A dog should be allowed to bark. After all, that is one reason we have dogs, to alert us. We would just like to control the “on and off switch.” It’s the rare human who hasn’t yelled at their dog, “Quiet" or "Shut Up!” when the dog is barking at the doorbell, a noise, or at you to get your attention. We think that if we raise the volume of our voice, this ...read more
We started teaching our dog to ’Spin’ and now it’s time to introduce the ‘Step-up!’
What is Step-up? This trick is the first part of teaching a dog to place its front feet on a low solid item and remain there until released. As training progresses the dog will eventually be able to sit on top of a low object and balance perfectly! Dogs’ love this one so much that when a ‘practice object’ is presented, they quickly perform without being told to do so, and patiently wait for a reward! This is also beneficial in helping dogs’ gain balance, confidence on stairs, stepping up into vehicles or holding a pose for a photo! Your friends and family will find this trick most entertaining as it continually progresses! If your dog has mastered jumping on and off furniture, this trick should be a breeze! Don’t worry, this trick will not start your dog jumping on to furniture!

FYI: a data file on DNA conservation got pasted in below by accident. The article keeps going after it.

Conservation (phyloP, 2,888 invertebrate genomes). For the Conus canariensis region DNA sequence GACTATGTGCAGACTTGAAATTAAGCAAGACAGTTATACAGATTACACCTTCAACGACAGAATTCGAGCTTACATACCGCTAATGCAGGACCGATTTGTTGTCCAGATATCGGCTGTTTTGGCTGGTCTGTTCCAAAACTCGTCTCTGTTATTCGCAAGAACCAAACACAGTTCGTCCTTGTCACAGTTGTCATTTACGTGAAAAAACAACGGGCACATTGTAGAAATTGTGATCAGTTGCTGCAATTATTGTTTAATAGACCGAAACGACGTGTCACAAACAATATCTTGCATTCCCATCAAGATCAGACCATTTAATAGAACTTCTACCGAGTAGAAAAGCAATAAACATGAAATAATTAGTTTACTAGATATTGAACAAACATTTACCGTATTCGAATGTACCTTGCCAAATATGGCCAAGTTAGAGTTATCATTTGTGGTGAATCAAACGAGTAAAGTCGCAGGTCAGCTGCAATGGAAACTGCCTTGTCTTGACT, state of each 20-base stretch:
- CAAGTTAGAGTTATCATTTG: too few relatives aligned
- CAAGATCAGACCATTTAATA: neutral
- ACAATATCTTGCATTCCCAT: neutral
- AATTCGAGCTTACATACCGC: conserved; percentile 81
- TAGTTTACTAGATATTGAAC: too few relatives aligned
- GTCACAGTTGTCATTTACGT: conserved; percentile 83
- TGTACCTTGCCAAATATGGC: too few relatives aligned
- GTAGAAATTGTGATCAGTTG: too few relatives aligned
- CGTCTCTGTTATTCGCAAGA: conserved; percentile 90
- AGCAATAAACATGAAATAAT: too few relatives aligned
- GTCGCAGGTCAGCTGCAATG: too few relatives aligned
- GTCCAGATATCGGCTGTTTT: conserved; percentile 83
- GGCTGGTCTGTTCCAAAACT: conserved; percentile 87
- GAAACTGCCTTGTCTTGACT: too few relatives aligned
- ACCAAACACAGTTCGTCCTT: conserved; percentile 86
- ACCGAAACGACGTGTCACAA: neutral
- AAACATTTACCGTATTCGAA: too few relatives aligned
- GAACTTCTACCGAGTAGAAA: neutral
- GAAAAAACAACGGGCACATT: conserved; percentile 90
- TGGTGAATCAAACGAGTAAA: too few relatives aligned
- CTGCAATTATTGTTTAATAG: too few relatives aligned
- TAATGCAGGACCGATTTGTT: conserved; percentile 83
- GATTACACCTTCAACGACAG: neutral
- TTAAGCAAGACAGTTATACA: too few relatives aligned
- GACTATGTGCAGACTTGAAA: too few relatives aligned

We begin teaching this trick by selecting an object from around the house or garage to be used as a platform. The object should be low to the ground and not easily tipped over when your dog puts weight on it with front or all four feet. If the item is easily tipped over or collapses from the dogs’ weight, your dog may lose all confidence! The item can be a Coleman camp cooler, bottom side of a large pot or pan, a ceramic bowl (crock, turned upside down), a plastic container filled with items, a sturdy step stool or a wooden square sewing box! Once you have selected a sturdy, not easily tipped item approximately 6 to 18 inches in height, you will need to place this item on a non-skid surface such as a large rug or a carpeted floor. Should the item slide around or become unstable during the early stages of training, your dogs’ progress could suffer more setbacks. Also, the item should be appropriate for the size of the dog. You would not expect a Saint Bernard to try and fit both front paws on top of a coffee cup!
With the item that you have selected resting on a carpeted floor or a large non-skid rug, attach a leash to your dogs’ collar. While holding the leash in one hand, tap the item resting on the floor with a free finger. Your finger or nail taps should be done in such a way that, it makes a light noise. Your dog may look toward the tapping sound or it may sniff the object. This is good, so praise the dog for any attention given to the item! If your dog panics from the tapping sound do not worry. Stay calm and try tapping softer next time but repeat the tapping exercise with the leash on the dog until the dog is calm. Try not to rush the dog. Give praise to the dog when it is calm and close to the item but say nothing immediately after trying to flee or showing fear of the object! It may take some dogs many days before they actually relax next to a strange object on the floor, but it is well worth the effort and it’s time well spent. Caution! If your dog is spooky and acts like you are up to something? Play it calm and cool! Have plenty of patience!